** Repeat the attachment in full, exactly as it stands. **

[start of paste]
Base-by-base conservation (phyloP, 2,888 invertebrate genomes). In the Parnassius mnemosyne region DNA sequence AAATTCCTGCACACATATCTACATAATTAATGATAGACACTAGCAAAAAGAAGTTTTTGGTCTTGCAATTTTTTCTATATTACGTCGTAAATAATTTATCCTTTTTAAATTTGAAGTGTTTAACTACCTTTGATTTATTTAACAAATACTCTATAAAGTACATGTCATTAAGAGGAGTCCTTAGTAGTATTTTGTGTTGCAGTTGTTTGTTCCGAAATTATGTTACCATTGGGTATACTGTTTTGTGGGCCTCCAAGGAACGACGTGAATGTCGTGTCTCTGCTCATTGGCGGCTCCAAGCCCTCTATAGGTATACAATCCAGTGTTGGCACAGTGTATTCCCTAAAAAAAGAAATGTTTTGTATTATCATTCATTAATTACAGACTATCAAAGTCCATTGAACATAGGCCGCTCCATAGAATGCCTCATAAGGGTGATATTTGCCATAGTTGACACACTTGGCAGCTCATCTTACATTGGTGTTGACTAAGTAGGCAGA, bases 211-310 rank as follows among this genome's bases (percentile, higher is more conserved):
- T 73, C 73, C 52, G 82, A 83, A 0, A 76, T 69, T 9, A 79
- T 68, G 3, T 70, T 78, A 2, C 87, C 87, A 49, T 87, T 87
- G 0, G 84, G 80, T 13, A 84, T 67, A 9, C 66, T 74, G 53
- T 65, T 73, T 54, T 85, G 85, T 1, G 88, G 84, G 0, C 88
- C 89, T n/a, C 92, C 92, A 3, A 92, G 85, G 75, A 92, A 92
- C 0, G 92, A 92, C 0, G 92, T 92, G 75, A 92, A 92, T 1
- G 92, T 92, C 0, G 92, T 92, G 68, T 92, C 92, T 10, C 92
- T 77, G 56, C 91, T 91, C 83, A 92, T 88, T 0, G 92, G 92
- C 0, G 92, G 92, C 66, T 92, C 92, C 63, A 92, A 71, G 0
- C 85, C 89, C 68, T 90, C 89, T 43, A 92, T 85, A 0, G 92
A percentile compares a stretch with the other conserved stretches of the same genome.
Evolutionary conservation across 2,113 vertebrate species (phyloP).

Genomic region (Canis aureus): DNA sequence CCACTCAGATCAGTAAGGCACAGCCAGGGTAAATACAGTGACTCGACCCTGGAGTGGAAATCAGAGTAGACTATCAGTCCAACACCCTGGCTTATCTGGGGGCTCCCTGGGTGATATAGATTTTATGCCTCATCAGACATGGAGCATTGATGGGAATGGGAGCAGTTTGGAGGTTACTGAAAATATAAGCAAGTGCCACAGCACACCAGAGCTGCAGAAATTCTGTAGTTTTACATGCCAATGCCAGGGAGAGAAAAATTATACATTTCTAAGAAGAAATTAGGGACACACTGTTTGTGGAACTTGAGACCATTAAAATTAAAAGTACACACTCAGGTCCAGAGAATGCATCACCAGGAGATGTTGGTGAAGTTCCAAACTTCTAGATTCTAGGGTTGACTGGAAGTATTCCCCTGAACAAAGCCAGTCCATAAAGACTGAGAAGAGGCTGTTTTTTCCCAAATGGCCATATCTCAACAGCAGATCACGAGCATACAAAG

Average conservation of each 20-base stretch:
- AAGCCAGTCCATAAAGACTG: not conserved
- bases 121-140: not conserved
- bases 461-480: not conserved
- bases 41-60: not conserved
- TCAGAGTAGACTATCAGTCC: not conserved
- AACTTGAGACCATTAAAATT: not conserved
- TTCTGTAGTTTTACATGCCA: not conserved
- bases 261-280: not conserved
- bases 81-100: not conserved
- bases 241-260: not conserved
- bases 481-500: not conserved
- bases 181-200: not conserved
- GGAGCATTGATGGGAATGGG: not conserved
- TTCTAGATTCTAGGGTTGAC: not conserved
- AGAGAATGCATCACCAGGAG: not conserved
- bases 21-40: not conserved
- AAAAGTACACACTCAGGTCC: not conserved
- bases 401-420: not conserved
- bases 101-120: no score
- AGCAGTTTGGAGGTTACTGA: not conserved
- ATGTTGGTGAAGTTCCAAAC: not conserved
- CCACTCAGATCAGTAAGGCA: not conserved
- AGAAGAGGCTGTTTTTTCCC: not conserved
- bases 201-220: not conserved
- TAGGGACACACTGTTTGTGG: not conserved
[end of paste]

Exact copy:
Base-by-base conservation (phyloP, 2,888 invertebrate genomes). In the Parnassius mnemosyne region DNA sequence AAATTCCTGCACACATATCTACATAATTAATGATAGACACTAGCAAAAAGAAGTTTTTGGTCTTGCAATTTTTTCTATATTACGTCGTAAATAATTTATCCTTTTTAAATTTGAAGTGTTTAACTACCTTTGATTTATTTAACAAATACTCTATAAAGTACATGTCATTAAGAGGAGTCCTTAGTAGTATTTTGTGTTGCAGTTGTTTGTTCCGAAATTATGTTACCATTGGGTATACTGTTTTGTGGGCCTCCAAGGAACGACGTGAATGTCGTGTCTCTGCTCATTGGCGGCTCCAAGCCCTCTATAGGTATACAATCCAGTGTTGGCACAGTGTATTCCCTAAAAAAAGAAATGTTTTGTATTATCATTCATTAATTACAGACTATCAAAGTCCATTGAACATAGGCCGCTCCATAGAATGCCTCATAAGGGTGATATTTGCCATAGTTGACACACTTGGCAGCTCATCTTACATTGGTGTTGACTAAGTAGGCAGA, bases 211-310 rank as follows among this genome's bases (percentile, higher is more conserved):
- T 73, C 73, C 52, G 82, A 83, A 0, A 76, T 69, T 9, A 79
- T 68, G 3, T 70, T 78, A 2, C 87, C 87, A 49, T 87, T 87
- G 0, G 84, G 80, T 13, A 84, T 67, A 9, C 66, T 74, G 53
- T 65, T 73, T 54, T 85, G 85, T 1, G 88, G 84, G 0, C 88
- C 89, T n/a, C 92, C 92, A 3, A 92, G 85, G 75, A 92, A 92
- C 0, G 92, A 92, C 0, G 92, T 92, G 75, A 92, A 92, T 1
- G 92, T 92, C 0, G 92, T 92, G 68, T 92, C 92, T 10, C 92
- T 77, G 56, C 91, T 91, C 83, A 92, T 88, T 0, G 92, G 92
- C 0, G 92, G 92, C 66, T 92, C 92, C 63, A 92, A 71, G 0
- C 85, C 89, C 68, T 90, C 89, T 43, A 92, T 85, A 0, G 92
A percentile compares a stretch with the other conserved stretches of the same genome.
Evolutionary conservation across 2,113 vertebrate species (phyloP).

Genomic region (Canis aureus): DNA sequence CCACTCAGATCAGTAAGGCACAGCCAGGGTAAATACAGTGACTCGACCCTGGAGTGGAAATCAGAGTAGACTATCAGTCCAACACCCTGGCTTATCTGGGGGCTCCCTGGGTGATATAGATTTTATGCCTCATCAGACATGGAGCATTGATGGGAATGGGAGCAGTTTGGAGGTTACTGAAAATATAAGCAAGTGCCACAGCACACCAGAGCTGCAGAAATTCTGTAGTTTTACATGCCAATGCCAGGGAGAGAAAAATTATACATTTCTAAGAAGAAATTAGGGACACACTGTTTGTGGAACTTGAGACCATTAAAATTAAAAGTACACACTCAGGTCCAGAGAATGCATCACCAGGAGATGTTGGTGAAGTTCCAAACTTCTAGATTCTAGGGTTGACTGGAAGTATTCCCCTGAACAAAGCCAGTCCATAAAGACTGAGAAGAGGCTGTTTTTTCCCAAATGGCCATATCTCAACAGCAGATCACGAGCATACAAAG

Average conservation of each 20-base stretch:
- AAGCCAGTCCATAAAGACTG: not conserved
- bases 121-140: not conserved
- bases 461-480: not conserved
- bases 41-60: not conserved
- TCAGAGTAGACTATCAGTCC: not conserved
- AACTTGAGACCATTAAAATT: not conserved
- TTCTGTAGTTTTACATGCCA: not conserved
- bases 261-280: not conserved
- bases 81-100: not conserved
- bases 241-260: not conserved
- bases 481-500: not conserved
- bases 181-200: not conserved
- GGAGCATTGATGGGAATGGG: not conserved
- TTCTAGATTCTAGGGTTGAC: not conserved
- AGAGAATGCATCACCAGGAG: not conserved
- bases 21-40: not conserved
- AAAAGTACACACTCAGGTCC: not conserved
- bases 401-420: not conserved
- bases 101-120: no score
- AGCAGTTTGGAGGTTACTGA: not conserved
- ATGTTGGTGAAGTTCCAAAC: not conserved
- CCACTCAGATCAGTAAGGCA: not conserved
- AGAAGAGGCTGTTTTTTCCC: not conserved
- bases 201-220: not conserved
- TAGGGACACACTGTTTGTGG: not conserved